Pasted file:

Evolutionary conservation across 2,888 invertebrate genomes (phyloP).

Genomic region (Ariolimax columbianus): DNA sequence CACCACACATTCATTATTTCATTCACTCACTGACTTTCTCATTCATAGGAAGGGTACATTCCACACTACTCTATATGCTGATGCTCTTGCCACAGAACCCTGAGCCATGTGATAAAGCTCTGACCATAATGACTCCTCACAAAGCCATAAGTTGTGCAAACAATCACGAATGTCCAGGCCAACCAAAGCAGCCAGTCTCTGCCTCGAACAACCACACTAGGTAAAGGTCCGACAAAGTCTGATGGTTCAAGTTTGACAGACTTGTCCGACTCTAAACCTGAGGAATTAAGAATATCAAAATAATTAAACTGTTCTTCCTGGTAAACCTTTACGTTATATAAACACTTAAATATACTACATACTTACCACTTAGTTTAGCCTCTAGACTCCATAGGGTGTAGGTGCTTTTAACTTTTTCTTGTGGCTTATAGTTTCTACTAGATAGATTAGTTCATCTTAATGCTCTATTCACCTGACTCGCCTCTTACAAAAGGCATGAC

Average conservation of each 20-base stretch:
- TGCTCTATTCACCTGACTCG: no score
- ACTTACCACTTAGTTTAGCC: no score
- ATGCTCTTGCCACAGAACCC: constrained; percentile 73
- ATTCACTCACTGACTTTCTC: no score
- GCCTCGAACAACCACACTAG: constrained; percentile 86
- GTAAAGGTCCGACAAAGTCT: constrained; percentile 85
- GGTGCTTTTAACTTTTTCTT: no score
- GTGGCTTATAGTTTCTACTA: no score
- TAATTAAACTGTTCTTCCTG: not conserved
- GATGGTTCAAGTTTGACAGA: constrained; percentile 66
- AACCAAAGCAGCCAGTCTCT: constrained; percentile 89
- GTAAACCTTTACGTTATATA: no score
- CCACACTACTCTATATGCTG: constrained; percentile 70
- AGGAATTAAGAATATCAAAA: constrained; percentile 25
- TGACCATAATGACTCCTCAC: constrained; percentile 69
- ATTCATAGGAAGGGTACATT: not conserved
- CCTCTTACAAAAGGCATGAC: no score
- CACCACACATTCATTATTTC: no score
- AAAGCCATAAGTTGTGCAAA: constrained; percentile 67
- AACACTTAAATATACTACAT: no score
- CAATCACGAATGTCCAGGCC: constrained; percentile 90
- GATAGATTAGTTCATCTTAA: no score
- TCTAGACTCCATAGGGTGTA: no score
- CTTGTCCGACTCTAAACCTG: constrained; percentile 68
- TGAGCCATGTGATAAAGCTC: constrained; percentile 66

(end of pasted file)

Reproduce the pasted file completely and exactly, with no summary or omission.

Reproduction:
Evolutionary conservation across 2,888 invertebrate genomes (phyloP).

Genomic region (Ariolimax columbianus): DNA sequence CACCACACATTCATTATTTCATTCACTCACTGACTTTCTCATTCATAGGAAGGGTACATTCCACACTACTCTATATGCTGATGCTCTTGCCACAGAACCCTGAGCCATGTGATAAAGCTCTGACCATAATGACTCCTCACAAAGCCATAAGTTGTGCAAACAATCACGAATGTCCAGGCCAACCAAAGCAGCCAGTCTCTGCCTCGAACAACCACACTAGGTAAAGGTCCGACAAAGTCTGATGGTTCAAGTTTGACAGACTTGTCCGACTCTAAACCTGAGGAATTAAGAATATCAAAATAATTAAACTGTTCTTCCTGGTAAACCTTTACGTTATATAAACACTTAAATATACTACATACTTACCACTTAGTTTAGCCTCTAGACTCCATAGGGTGTAGGTGCTTTTAACTTTTTCTTGTGGCTTATAGTTTCTACTAGATAGATTAGTTCATCTTAATGCTCTATTCACCTGACTCGCCTCTTACAAAAGGCATGAC

Average conservation of each 20-base stretch:
- TGCTCTATTCACCTGACTCG: no score
- ACTTACCACTTAGTTTAGCC: no score
- ATGCTCTTGCCACAGAACCC: constrained; percentile 73
- ATTCACTCACTGACTTTCTC: no score
- GCCTCGAACAACCACACTAG: constrained; percentile 86
- GTAAAGGTCCGACAAAGTCT: constrained; percentile 85
- GGTGCTTTTAACTTTTTCTT: no score
- GTGGCTTATAGTTTCTACTA: no score
- TAATTAAACTGTTCTTCCTG: not conserved
- GATGGTTCAAGTTTGACAGA: constrained; percentile 66
- AACCAAAGCAGCCAGTCTCT: constrained; percentile 89
- GTAAACCTTTACGTTATATA: no score
- CCACACTACTCTATATGCTG: constrained; percentile 70
- AGGAATTAAGAATATCAAAA: constrained; percentile 25
- TGACCATAATGACTCCTCAC: constrained; percentile 69
- ATTCATAGGAAGGGTACATT: not conserved
- CCTCTTACAAAAGGCATGAC: no score
- CACCACACATTCATTATTTC: no score
- AAAGCCATAAGTTGTGCAAA: constrained; percentile 67
- AACACTTAAATATACTACAT: no score
- CAATCACGAATGTCCAGGCC: constrained; percentile 90
- GATAGATTAGTTCATCTTAA: no score
- TCTAGACTCCATAGGGTGTA: no score
- CTTGTCCGACTCTAAACCTG: constrained; percentile 68
- TGAGCCATGTGATAAAGCTC: constrained; percentile 66